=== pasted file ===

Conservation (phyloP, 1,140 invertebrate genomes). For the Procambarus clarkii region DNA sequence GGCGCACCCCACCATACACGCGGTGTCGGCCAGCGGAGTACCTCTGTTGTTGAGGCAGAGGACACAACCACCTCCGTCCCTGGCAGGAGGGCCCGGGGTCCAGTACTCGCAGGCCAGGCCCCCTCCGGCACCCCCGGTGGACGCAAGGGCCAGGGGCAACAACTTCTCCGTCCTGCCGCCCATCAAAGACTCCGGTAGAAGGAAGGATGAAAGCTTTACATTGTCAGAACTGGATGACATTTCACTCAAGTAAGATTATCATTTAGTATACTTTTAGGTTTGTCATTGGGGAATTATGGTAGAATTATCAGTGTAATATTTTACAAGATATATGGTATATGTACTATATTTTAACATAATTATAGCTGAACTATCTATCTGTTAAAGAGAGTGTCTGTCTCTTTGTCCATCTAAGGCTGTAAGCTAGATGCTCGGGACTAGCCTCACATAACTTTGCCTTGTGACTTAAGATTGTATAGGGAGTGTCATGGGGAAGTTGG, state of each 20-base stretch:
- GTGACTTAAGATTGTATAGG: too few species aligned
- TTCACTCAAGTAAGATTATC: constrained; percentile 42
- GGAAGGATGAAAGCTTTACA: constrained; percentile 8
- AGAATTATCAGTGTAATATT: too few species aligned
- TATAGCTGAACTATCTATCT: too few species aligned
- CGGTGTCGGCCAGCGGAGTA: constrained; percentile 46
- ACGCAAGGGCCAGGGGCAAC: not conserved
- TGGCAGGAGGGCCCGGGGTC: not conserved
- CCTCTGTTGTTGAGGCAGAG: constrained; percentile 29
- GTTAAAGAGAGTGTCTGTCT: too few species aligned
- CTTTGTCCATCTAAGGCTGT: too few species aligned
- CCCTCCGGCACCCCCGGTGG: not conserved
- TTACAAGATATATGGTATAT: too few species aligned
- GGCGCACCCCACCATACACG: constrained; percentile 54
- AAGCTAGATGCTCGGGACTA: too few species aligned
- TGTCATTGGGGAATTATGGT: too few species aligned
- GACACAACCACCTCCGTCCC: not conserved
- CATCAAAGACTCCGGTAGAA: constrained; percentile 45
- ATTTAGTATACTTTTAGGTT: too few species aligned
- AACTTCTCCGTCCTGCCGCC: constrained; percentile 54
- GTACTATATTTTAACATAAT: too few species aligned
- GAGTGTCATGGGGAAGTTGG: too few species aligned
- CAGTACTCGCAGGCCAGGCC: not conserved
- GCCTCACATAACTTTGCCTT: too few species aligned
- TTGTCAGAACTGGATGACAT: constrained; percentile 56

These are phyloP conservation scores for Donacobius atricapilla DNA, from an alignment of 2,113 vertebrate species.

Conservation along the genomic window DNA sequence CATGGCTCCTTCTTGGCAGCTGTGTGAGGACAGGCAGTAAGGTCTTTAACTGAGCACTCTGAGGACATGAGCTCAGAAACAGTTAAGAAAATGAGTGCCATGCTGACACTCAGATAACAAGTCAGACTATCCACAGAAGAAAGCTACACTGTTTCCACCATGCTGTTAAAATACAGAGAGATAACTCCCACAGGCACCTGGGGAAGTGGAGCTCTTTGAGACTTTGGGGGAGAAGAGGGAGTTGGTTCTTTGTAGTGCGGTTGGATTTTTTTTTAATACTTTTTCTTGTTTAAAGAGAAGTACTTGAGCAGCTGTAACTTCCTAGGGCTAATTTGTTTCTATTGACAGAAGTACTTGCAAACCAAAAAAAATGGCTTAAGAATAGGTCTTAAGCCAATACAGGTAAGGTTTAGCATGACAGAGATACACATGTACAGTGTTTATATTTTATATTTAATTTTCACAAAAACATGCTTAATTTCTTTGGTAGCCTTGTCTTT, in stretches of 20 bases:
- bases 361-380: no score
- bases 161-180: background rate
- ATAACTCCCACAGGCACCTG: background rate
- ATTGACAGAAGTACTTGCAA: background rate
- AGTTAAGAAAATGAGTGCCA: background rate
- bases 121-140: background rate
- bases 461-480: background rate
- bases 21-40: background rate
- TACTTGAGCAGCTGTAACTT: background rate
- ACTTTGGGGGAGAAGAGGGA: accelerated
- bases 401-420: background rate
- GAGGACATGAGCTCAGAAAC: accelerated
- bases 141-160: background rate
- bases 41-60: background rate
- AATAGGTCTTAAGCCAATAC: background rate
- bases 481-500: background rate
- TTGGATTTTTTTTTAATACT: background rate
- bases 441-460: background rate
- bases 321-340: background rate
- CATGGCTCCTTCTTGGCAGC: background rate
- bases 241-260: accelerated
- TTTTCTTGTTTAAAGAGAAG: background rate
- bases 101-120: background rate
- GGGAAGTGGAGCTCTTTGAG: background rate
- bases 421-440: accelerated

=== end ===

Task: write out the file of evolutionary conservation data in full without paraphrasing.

Conservation (phyloP, 1,140 invertebrate genomes). For the Procambarus clarkii region DNA sequence GGCGCACCCCACCATACACGCGGTGTCGGCCAGCGGAGTACCTCTGTTGTTGAGGCAGAGGACACAACCACCTCCGTCCCTGGCAGGAGGGCCCGGGGTCCAGTACTCGCAGGCCAGGCCCCCTCCGGCACCCCCGGTGGACGCAAGGGCCAGGGGCAACAACTTCTCCGTCCTGCCGCCCATCAAAGACTCCGGTAGAAGGAAGGATGAAAGCTTTACATTGTCAGAACTGGATGACATTTCACTCAAGTAAGATTATCATTTAGTATACTTTTAGGTTTGTCATTGGGGAATTATGGTAGAATTATCAGTGTAATATTTTACAAGATATATGGTATATGTACTATATTTTAACATAATTATAGCTGAACTATCTATCTGTTAAAGAGAGTGTCTGTCTCTTTGTCCATCTAAGGCTGTAAGCTAGATGCTCGGGACTAGCCTCACATAACTTTGCCTTGTGACTTAAGATTGTATAGGGAGTGTCATGGGGAAGTTGG, state of each 20-base stretch:
- GTGACTTAAGATTGTATAGG: too few species aligned
- TTCACTCAAGTAAGATTATC: constrained; percentile 42
- GGAAGGATGAAAGCTTTACA: constrained; percentile 8
- AGAATTATCAGTGTAATATT: too few species aligned
- TATAGCTGAACTATCTATCT: too few species aligned
- CGGTGTCGGCCAGCGGAGTA: constrained; percentile 46
- ACGCAAGGGCCAGGGGCAAC: not conserved
- TGGCAGGAGGGCCCGGGGTC: not conserved
- CCTCTGTTGTTGAGGCAGAG: constrained; percentile 29
- GTTAAAGAGAGTGTCTGTCT: too few species aligned
- CTTTGTCCATCTAAGGCTGT: too few species aligned
- CCCTCCGGCACCCCCGGTGG: not conserved
- TTACAAGATATATGGTATAT: too few species aligned
- GGCGCACCCCACCATACACG: constrained; percentile 54
- AAGCTAGATGCTCGGGACTA: too few species aligned
- TGTCATTGGGGAATTATGGT: too few species aligned
- GACACAACCACCTCCGTCCC: not conserved
- CATCAAAGACTCCGGTAGAA: constrained; percentile 45
- ATTTAGTATACTTTTAGGTT: too few species aligned
- AACTTCTCCGTCCTGCCGCC: constrained; percentile 54
- GTACTATATTTTAACATAAT: too few species aligned
- GAGTGTCATGGGGAAGTTGG: too few species aligned
- CAGTACTCGCAGGCCAGGCC: not conserved
- GCCTCACATAACTTTGCCTT: too few species aligned
- TTGTCAGAACTGGATGACAT: constrained; percentile 56

These are phyloP conservation scores for Donacobius atricapilla DNA, from an alignment of 2,113 vertebrate species.

Conservation along the genomic window DNA sequence CATGGCTCCTTCTTGGCAGCTGTGTGAGGACAGGCAGTAAGGTCTTTAACTGAGCACTCTGAGGACATGAGCTCAGAAACAGTTAAGAAAATGAGTGCCATGCTGACACTCAGATAACAAGTCAGACTATCCACAGAAGAAAGCTACACTGTTTCCACCATGCTGTTAAAATACAGAGAGATAACTCCCACAGGCACCTGGGGAAGTGGAGCTCTTTGAGACTTTGGGGGAGAAGAGGGAGTTGGTTCTTTGTAGTGCGGTTGGATTTTTTTTTAATACTTTTTCTTGTTTAAAGAGAAGTACTTGAGCAGCTGTAACTTCCTAGGGCTAATTTGTTTCTATTGACAGAAGTACTTGCAAACCAAAAAAAATGGCTTAAGAATAGGTCTTAAGCCAATACAGGTAAGGTTTAGCATGACAGAGATACACATGTACAGTGTTTATATTTTATATTTAATTTTCACAAAAACATGCTTAATTTCTTTGGTAGCCTTGTCTTT, in stretches of 20 bases:
- bases 361-380: no score
- bases 161-180: background rate
- ATAACTCCCACAGGCACCTG: background rate
- ATTGACAGAAGTACTTGCAA: background rate
- AGTTAAGAAAATGAGTGCCA: background rate
- bases 121-140: background rate
- bases 461-480: background rate
- bases 21-40: background rate
- TACTTGAGCAGCTGTAACTT: background rate
- ACTTTGGGGGAGAAGAGGGA: accelerated
- bases 401-420: background rate
- GAGGACATGAGCTCAGAAAC: accelerated
- bases 141-160: background rate
- bases 41-60: background rate
- AATAGGTCTTAAGCCAATAC: background rate
- bases 481-500: background rate
- TTGGATTTTTTTTTAATACT: background rate
- bases 441-460: background rate
- bases 321-340: background rate
- CATGGCTCCTTCTTGGCAGC: background rate
- bases 241-260: accelerated
- TTTTCTTGTTTAAAGAGAAG: background rate
- bases 101-120: background rate
- GGGAAGTGGAGCTCTTTGAG: background rate
- bases 421-440: accelerated